Second Suit Challenges Waiver for Chancellor

A group of public school parents and advocates, including a member of the Assembly, filed suit in State Supreme Court in Albany on Tuesday to stop Cathleen P. Black from becoming the next city schools chancellor.

The suit, whose plaintiffs include Hakeem Jeffries, an assemblyman from Brooklyn, is the second legal challenge to Ms. Black’s appointment. Last Friday, Eric J. Snyder, a Brooklyn parent and bankruptcy attorney, also sued for her appointment to be annulled.

The new suit argues that David M. Steiner, the state education commissioner, erred in interpreting the law or acted arbitrarily when he decided to grant Ms. Black a waiver that allows her to become the next chancellor without educational credentials.

In a compromise, Dr. Steiner granted the waiver after the city agreed to appoint a senior deputy with strong educational credentials to serve under Ms. Black. But the law, the suit argues, does not allow the commissioner to rely “upon the educational qualifications of the staff the candidate is to supervise” as a substitute for her own qualifications.

The suit also repeats an argument made by Mr. Snyder, stating that while the law allows the commissioner to excuse Ms. Black’s lack of teaching experience and graduate courses in education, she must still have a master’s degree of some sort.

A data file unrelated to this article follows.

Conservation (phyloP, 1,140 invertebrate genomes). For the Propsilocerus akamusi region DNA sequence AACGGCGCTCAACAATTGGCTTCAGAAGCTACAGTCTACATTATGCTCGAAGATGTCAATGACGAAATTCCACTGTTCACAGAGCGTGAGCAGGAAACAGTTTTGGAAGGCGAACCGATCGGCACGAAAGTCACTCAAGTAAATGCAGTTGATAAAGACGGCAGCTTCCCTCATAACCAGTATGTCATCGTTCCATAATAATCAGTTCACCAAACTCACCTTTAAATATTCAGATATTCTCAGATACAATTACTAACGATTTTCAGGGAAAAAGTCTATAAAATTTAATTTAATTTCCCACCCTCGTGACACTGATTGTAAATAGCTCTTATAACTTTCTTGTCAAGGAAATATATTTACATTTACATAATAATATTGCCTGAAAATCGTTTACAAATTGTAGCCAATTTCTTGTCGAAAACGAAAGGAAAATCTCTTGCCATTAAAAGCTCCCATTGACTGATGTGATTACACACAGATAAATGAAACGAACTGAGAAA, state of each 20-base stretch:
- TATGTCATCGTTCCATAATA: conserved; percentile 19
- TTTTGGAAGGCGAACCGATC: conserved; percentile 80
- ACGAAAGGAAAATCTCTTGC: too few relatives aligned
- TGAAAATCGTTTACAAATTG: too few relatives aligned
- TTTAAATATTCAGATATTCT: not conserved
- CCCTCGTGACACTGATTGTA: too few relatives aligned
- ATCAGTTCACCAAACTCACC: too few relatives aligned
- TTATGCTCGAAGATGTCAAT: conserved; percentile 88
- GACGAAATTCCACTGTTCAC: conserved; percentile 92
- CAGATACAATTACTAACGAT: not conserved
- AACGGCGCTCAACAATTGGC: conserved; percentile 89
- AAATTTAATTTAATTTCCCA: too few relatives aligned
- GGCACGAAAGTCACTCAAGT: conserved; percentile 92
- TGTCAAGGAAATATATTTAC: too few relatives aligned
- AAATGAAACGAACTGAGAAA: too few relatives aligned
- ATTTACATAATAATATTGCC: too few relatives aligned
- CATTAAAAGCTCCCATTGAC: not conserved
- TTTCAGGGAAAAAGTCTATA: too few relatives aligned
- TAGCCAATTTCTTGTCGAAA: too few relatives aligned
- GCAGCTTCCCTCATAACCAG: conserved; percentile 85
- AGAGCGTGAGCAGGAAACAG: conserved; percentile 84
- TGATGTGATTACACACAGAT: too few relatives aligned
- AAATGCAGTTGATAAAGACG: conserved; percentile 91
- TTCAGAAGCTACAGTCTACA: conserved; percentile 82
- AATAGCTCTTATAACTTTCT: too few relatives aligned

Ms. Black, 66, a successful publishing executive, holds only a bachelor’s degree in English from Trinity University in Washington.

Norman Siegel, the civil rights lawyer who will be the lead counsel in the case, said he expected the court in Albany to consider his and Mr. Snyder’s suit together. Oral arguments in Mr. Snyder’s case are scheduled for Dec. 23.

A spokesman for the state Department of Education, Tom Dunn, said Tuesday that the department had been notified of the suit, but that he would not comment on pending litigation.

Among the plaintiffs are members of a group called the Deny Waiver Coalition, a collection of parent groups critical of how the mayor has managed the city’s 1,600 schools. They include Khem Irby, the former president of the Community Education Council for District 13 in Brooklyn; Lydia Bellahcene and Julie Cavanaugh, members of Community Advocates for Public Education; Mona Davids, the president of the New York Charter Parents Association; and Noah E. Gotbaum, the president of the Community Education Council for District 3 in Manhattan.

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